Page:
- Sermon Notes
The Transforming Power of Gratitude
November 19-20, 2022
There are many themes that run through the Scriptures from beginning to end. One of those themes is the transforming power of gratitude. In other words, something happens in the heart of the one who is thankful to God, it is a transforming power on the soul.
Make no mistake, there is much that is wrong in this world and there is no shortage of things to complain about. There are many tragedies that can make the heart bitter, but there is a transforming power when we recognize that God wants us to have a heart that is thankful to Him.
When our daughter was killed in 2014, it shook us to the very foundation of our souls. It’s tragedies like that that make people question God, to question their faith. It was a spiritual crossroad. We decided that as for me and my house, we would hold on to faith, we would believe that God walks with us even through the valley of the shadow of death.
We miss our daughter very much. Her children miss their mother. But this we know, that before our daughter was born, God wrote next to her name the number of days He had ordained for her. We respect God so we respect that number. We have decided to be thankful for every one of those 10,724 days rather than become bitter over the days we did not have. For this we also know, God holds our daughter in heaven, and we will be together again. There is much to be thankful for.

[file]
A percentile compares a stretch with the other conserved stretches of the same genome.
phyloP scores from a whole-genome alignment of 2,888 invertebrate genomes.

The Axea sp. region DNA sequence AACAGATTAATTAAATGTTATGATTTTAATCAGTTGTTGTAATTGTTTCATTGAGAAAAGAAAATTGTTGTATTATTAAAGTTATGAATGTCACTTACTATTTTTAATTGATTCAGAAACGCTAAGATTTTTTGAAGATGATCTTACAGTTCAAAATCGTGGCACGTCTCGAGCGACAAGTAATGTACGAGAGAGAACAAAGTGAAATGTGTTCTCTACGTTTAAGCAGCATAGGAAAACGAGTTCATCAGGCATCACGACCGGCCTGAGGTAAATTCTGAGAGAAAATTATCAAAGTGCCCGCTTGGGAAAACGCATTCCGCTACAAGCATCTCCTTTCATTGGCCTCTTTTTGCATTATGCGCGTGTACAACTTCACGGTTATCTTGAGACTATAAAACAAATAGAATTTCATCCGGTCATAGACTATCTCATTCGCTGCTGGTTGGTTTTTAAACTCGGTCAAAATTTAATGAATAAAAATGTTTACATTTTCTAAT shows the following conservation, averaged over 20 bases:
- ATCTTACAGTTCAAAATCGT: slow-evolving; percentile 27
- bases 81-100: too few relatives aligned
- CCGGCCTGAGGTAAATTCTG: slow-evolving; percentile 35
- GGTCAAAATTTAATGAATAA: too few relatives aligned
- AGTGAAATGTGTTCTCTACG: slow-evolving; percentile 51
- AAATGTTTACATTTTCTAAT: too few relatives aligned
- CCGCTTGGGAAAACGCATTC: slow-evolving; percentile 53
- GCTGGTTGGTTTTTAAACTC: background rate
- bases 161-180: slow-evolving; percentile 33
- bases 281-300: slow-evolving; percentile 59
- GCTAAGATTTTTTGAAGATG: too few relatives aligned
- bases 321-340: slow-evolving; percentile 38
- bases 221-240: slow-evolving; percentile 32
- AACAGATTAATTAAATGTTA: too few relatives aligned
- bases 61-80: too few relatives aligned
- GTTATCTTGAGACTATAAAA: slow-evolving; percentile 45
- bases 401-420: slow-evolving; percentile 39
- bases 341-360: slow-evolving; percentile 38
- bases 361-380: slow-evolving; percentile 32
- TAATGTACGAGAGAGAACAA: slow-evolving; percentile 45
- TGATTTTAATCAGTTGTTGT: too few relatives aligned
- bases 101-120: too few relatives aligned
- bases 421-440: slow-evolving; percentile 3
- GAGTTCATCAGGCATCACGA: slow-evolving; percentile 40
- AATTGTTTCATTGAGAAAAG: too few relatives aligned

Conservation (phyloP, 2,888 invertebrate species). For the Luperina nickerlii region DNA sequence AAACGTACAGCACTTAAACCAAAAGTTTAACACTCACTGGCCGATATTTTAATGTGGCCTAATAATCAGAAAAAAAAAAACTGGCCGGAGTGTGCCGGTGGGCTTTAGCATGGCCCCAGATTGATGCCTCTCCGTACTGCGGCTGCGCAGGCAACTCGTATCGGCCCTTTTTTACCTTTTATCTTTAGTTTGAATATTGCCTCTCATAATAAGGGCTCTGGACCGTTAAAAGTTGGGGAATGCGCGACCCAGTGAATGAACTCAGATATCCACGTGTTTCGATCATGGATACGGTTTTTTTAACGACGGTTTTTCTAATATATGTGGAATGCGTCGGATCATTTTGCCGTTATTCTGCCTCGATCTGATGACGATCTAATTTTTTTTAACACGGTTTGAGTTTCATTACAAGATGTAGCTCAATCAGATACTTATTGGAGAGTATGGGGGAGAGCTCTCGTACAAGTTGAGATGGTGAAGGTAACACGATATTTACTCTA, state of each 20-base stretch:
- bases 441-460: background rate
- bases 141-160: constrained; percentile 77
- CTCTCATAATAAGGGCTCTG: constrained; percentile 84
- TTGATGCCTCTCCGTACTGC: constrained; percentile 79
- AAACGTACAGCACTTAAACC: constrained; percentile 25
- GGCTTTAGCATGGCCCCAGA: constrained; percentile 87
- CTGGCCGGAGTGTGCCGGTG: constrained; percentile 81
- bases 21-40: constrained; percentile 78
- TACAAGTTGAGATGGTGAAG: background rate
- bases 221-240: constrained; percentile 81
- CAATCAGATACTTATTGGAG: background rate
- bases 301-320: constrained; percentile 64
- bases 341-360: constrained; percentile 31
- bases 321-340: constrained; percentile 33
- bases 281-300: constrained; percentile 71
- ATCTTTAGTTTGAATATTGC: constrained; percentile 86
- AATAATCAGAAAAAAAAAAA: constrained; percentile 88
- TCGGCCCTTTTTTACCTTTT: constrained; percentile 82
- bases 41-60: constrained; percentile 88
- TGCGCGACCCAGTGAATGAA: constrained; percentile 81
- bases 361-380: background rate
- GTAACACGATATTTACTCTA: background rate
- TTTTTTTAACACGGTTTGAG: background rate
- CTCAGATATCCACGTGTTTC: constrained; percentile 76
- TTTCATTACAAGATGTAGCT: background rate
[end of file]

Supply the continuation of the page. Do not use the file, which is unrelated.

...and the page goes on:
That brings us to Leviticus. In this book, God gives instruction to Israel on the worship of God. There were various sacrifices and offerings they were to bring as part of their heart to worship. There were sin offerings and guilt offerings; we can certainly understand the need for that.
There were also burnt offerings, although the word burnt sounds like they can’t cook. When we were growing up, if someone burnt the dinner, we would throw it out to the chickens and call it a “burnt offering.”